China's Governance Buy Up: Chinese-Owned Lenovo Group's US$1.25 Billion Purchase of IBM's Personal Computer Business Last Month Is More about China's Determination to Understand the West's Model of Corporate Governance to Make Its Companies More Internationally Competition Than It Is about Buying a Technology Business

By Birchfield, Reg | New Zealand Management, June 2005 | Go to article overview

China's Governance Buy Up: Chinese-Owned Lenovo Group's US$1.25 Billion Purchase of IBM's Personal Computer Business Last Month Is More about China's Determination to Understand the West's Model of Corporate Governance to Make Its Companies More Internationally Competition Than It Is about Buying a Technology Business


Birchfield, Reg, New Zealand Management


Professor Jean-Christophe Iseux, a Beijing-based Chinese economic expert, thinks commentators have got the significance of Lenovo Group's purchase of IBM's PC business all wrong. "They think it is about China acquiring an immediate five percent slice of the world PC market. It is of course but," according to Iseux, "it is more about China's desire to enhance the management and governance skills of its senior executives and directors."

Iseux, a Frenchman who has been resident in Beijing for the past eight years, was in New Zealand last month to brief New Zealand business leaders on the trade potential of China's decision to begin free-trade talks with this country. And for the past two or three years he has been researching a book on China's corporate governance and management model.

Most Chinese companies are supervised by the State Asset Supervision Administration Commission (SASAC) in the sense that SASAC takes a shareholding in strategic businesses. China's 'going out' policy has them acquiring companies to "enhance the management and governance skills of their directors and managers as well as enhancing their worldwide market share of key industry sectors", he says.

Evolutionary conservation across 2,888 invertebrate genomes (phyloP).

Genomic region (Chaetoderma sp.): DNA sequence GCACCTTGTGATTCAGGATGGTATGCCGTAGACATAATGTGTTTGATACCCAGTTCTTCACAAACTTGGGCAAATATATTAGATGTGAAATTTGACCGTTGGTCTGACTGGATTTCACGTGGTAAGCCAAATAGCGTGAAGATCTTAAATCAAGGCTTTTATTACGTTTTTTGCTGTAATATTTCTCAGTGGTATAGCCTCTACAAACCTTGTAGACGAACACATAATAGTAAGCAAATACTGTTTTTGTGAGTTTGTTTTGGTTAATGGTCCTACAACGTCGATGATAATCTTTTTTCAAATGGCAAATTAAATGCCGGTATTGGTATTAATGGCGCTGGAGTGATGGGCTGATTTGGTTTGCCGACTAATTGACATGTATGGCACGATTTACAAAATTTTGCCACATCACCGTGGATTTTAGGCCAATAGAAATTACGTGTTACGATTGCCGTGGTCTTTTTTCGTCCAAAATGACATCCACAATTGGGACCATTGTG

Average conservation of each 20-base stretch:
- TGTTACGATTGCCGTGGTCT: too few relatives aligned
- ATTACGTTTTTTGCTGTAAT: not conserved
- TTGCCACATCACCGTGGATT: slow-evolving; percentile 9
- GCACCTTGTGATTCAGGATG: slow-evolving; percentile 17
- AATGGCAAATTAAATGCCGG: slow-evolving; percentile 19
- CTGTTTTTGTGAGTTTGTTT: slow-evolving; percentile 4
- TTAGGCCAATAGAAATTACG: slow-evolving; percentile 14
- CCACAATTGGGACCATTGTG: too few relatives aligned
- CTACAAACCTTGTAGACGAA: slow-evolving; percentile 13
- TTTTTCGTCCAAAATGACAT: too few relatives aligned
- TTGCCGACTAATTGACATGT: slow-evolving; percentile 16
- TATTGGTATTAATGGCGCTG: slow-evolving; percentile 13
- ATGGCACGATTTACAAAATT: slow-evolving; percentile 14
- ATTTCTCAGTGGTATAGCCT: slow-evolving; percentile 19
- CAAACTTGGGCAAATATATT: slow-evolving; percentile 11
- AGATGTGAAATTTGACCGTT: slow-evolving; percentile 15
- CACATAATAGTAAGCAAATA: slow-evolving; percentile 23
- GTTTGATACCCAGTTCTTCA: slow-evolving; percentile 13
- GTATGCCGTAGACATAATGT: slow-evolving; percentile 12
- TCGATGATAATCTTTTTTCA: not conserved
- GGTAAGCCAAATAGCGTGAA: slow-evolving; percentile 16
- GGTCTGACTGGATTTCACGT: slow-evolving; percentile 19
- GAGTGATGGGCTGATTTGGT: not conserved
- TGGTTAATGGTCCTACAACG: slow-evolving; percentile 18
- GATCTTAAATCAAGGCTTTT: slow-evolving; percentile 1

The deal to buy IBM's PC business satisfied both goals, but in particular it satisfied China's desire to make directors and senior executives "more aware of how other companies in the world are behaving in respect of their internal management", says Iseux.

"The Chinese believe that true and efficient corporate governance will lead their top firms to be very competitive in the world. That is an interesting internal view--not an external view. It is also an assessment they have of the way in which Chinese companies are now run and that they are not run effectively."

As a consultant to the Chinese government, Iseux has an insider's understanding of the way in which China views the world economy and its evolving place in it. And, he says, there is no question that it wants to enhance its management and governance performance.

"The question is; how do we do that? The first way is by physically training their top people by sending them to the National School of Administration and attending lectures by professors from abroad such as myself," he says. "Second, by sending people abroad to universities and lectures from academics in other countries or by visiting other firms.

"But they don't feel that this is enough. The Chinese already realise that the only way you can change a corporate culture and change ways of managing companies to make them more efficient is to have a physical, practical, direct relationship with an organisation that is used to operating in the world outside China."

Joint ventures are one option. But, says Iseux, "when you have two entities, one Chinese and one foreign and you encourage them to build up a new company to run the business you need to have different people working together to achieve learning. That often leads to conflicting views and perhaps deadlock over how to approach an issue and enhance management.

"Consequently--and I was an adviser--we considered acquiring foreign firms outright as another way to achieve the knowledge and experience. For China, this is a more winning way because they are not achieving their goal through conflict but rather by integration. This is very much the Chinese way."

The issue then becomes how to integrate the learning? It is not sufficient to simply apply and adopt America's approach to corporate governance. It is a case of applying what can be useful. "This can only be done pragmatically, step-by-step after the acquisition and little-by-little taking things that can be effectively used in the Chinese [organisational] environment," says Iseux.

There are, obviously, many differences between the US and the Chinese corporate environments? "The Chinese corporate governance model is organised as a matrix level of management and direction which includes an element of the military and the [communist] party in the equation. …

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